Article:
• Mattresses must fit snugly against all four sides of the crib. A baby can suffocate if his head is trapped between the mattress and the crib. If you can fit more than two fingers between the edge of the mattress and the crib, then the mattress is too small. Check regularly to ensure that all four mattress support hangers are securely held in hooks attached to the corner posts.
  • The mattress should be at least 26 inches below the top rails of the drop side.

Crib Toys and Mobiles

Bright and cheerful crib toys provide entertainment for newborns. Keep in mind, however, that some of these items – crib gyms that stretch across the crib with suspended toys, music boxes and mirrors – can be dangerous.

  • Avoid strings longer than six inches on any product for your baby, including pacifiers and rattles.
  • Beware of toys and mobiles with small detachable parts that can be easily removed and swallowed.
  • Remove all toys from the crib when your child is asleep.
  • Remove mobiles and other hanging toys as soon as your child can push up on his hands and knees.

Dressers, Chests and Changing Tables

Whatever type of furniture you plan to use in your nursery, keep the following in mind:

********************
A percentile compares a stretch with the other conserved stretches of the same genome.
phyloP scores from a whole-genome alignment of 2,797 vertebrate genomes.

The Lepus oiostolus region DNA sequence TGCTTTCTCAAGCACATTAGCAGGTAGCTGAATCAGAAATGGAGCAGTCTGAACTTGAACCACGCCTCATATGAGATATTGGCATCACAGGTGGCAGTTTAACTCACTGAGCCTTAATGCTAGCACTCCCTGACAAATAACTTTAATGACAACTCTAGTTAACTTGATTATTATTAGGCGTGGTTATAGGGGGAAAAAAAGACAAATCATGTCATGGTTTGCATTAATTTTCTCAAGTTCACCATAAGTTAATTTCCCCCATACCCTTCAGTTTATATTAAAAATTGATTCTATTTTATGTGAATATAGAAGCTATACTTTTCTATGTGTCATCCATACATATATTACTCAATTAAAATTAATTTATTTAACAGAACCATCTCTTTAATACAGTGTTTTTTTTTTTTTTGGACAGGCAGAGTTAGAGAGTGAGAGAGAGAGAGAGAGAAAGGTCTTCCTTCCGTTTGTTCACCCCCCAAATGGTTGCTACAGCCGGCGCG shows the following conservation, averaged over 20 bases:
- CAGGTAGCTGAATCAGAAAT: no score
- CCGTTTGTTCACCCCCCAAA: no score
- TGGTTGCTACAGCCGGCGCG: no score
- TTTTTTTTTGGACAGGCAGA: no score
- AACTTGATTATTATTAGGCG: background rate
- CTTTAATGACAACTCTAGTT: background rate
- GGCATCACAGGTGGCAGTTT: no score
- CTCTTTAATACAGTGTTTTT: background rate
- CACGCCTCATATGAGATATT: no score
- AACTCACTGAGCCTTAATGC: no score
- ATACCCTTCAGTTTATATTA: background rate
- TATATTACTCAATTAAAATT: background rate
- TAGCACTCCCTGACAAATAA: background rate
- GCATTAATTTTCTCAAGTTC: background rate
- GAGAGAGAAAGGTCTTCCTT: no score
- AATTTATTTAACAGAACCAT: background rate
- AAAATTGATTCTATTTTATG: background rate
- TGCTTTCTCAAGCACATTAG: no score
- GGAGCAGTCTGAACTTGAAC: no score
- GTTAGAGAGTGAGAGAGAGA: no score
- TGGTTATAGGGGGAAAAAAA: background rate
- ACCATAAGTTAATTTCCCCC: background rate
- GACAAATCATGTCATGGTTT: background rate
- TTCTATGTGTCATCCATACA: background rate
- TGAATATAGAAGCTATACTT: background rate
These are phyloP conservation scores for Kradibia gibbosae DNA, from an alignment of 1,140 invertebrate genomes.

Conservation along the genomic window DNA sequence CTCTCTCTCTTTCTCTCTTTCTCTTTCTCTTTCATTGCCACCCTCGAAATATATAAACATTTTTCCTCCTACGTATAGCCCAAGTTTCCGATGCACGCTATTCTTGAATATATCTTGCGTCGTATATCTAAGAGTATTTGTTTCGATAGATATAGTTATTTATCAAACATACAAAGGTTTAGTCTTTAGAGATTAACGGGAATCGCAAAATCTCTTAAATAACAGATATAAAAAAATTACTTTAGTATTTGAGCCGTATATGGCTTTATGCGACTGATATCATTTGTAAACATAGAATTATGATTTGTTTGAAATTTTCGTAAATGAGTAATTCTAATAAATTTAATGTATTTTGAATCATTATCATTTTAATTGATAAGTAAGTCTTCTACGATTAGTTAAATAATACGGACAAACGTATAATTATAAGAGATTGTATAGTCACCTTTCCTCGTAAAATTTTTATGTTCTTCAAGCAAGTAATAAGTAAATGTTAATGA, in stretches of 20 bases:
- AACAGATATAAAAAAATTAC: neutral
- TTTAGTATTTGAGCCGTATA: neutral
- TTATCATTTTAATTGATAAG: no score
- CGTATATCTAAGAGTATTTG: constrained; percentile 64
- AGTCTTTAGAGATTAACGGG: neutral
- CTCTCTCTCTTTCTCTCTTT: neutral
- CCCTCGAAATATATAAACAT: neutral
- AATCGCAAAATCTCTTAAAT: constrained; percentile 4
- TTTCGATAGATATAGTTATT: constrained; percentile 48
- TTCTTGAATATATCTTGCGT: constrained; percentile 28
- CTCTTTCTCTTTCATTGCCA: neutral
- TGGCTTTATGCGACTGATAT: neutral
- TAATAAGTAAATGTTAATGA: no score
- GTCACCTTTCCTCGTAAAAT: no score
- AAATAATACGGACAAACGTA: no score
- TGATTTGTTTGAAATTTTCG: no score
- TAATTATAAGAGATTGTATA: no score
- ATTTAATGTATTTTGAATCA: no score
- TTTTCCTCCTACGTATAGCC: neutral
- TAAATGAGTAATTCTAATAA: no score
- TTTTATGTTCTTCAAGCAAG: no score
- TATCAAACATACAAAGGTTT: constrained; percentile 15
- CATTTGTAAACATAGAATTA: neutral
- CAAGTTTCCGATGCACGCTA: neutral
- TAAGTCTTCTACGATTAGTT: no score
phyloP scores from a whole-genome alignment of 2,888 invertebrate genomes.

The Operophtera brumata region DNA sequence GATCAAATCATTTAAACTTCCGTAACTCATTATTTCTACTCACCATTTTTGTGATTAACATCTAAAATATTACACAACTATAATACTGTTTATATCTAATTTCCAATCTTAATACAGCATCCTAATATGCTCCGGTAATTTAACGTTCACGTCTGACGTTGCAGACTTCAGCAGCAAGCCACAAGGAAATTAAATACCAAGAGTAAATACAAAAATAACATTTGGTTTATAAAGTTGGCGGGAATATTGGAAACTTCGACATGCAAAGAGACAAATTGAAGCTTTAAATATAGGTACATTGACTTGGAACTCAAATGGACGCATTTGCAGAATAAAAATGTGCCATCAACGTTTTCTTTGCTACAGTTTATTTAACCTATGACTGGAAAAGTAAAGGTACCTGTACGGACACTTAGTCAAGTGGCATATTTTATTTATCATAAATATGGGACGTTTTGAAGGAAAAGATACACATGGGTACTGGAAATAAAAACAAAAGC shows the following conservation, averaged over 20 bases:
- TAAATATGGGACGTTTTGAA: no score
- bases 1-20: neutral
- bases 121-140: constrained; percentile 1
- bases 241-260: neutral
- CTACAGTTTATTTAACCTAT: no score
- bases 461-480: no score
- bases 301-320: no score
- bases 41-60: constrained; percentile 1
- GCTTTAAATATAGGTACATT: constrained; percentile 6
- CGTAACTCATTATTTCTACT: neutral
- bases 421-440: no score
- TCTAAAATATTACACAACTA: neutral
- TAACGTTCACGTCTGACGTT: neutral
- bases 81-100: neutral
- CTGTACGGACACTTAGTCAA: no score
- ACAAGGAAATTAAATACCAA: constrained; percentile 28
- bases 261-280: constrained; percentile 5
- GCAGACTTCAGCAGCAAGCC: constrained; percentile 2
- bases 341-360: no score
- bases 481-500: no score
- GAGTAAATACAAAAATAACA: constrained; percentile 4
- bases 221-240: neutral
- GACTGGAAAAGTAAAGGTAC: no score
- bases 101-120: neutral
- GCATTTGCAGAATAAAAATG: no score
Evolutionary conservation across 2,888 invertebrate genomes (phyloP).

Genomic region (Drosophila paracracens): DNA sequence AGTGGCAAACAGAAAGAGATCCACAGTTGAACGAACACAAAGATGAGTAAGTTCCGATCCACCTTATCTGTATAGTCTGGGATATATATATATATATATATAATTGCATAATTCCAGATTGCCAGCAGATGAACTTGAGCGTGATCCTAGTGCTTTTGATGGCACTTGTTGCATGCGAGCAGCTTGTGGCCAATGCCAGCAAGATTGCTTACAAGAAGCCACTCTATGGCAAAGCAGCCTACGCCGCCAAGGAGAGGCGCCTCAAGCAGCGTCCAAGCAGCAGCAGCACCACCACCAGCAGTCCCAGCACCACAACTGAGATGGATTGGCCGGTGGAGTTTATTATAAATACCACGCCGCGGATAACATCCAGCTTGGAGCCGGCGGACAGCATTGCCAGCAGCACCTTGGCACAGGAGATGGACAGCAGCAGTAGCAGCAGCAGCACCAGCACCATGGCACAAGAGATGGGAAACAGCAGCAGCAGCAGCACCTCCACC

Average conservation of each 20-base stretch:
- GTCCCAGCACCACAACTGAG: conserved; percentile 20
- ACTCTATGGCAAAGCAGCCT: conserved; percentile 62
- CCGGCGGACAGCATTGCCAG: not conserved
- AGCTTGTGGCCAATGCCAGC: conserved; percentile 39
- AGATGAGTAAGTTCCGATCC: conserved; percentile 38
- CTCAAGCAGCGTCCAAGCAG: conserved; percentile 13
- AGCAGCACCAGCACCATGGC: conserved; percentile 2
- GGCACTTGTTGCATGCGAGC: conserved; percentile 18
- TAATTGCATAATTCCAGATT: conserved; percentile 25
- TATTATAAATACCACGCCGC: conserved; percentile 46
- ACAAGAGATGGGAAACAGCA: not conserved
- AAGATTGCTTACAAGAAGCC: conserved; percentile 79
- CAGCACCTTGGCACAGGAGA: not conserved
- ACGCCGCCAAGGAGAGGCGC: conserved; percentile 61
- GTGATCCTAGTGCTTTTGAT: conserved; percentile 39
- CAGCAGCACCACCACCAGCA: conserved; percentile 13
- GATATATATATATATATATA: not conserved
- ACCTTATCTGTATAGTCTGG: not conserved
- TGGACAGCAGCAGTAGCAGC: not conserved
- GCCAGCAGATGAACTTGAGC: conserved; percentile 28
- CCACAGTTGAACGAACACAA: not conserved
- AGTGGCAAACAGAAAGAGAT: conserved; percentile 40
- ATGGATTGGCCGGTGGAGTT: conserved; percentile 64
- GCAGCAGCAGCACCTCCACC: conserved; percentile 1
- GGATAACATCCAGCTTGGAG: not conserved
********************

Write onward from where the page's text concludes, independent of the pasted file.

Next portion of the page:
• Use corner padding on sharp edges, or eliminate sharp furniture altogether.
  • Use a changing table with safety straps to secure your baby. Never leave your child unattended on a changing table, not even for a second.
  • Furniture, even large dressers, can tip easily. Mobile children can use lower drawers as steps to get higher, causing the furniture to fall on them. Secure it to a wall to prevent tipping.
  • Consider using large plastic bins or open bookshelves for storage. These pieces of furniture are often safer than chests or dressers with large or heavy drawers without safety latches.
  • Use toy chests without lids or chests with safety hinges that prevent lids from dropping to a fully closed position.

Living Room, Play Areas and Stairways

Relax and enjoy your family in a safe environment by implementing these helpful tips:

  • Guard brick areas around fireplaces with safety padding, and keep fire wood, matches and other fireplace accessories out of reach.
  • Cover all electrical outlets with outlet covers.
  • Tie back long strings on window blinds or drapes and keep electrical cords looped and out of reach.
  • Little fingers and toys can get stuck and broken in VCRs and DVD players. Try to keep them out of reach or covered.
  • Use baby gates at the top and bottom of stairs. It is best to use the hardware-mounted kind as opposed to the pressure-fitted kind at the top of the stairs because they are more secure for holding a child’s weight.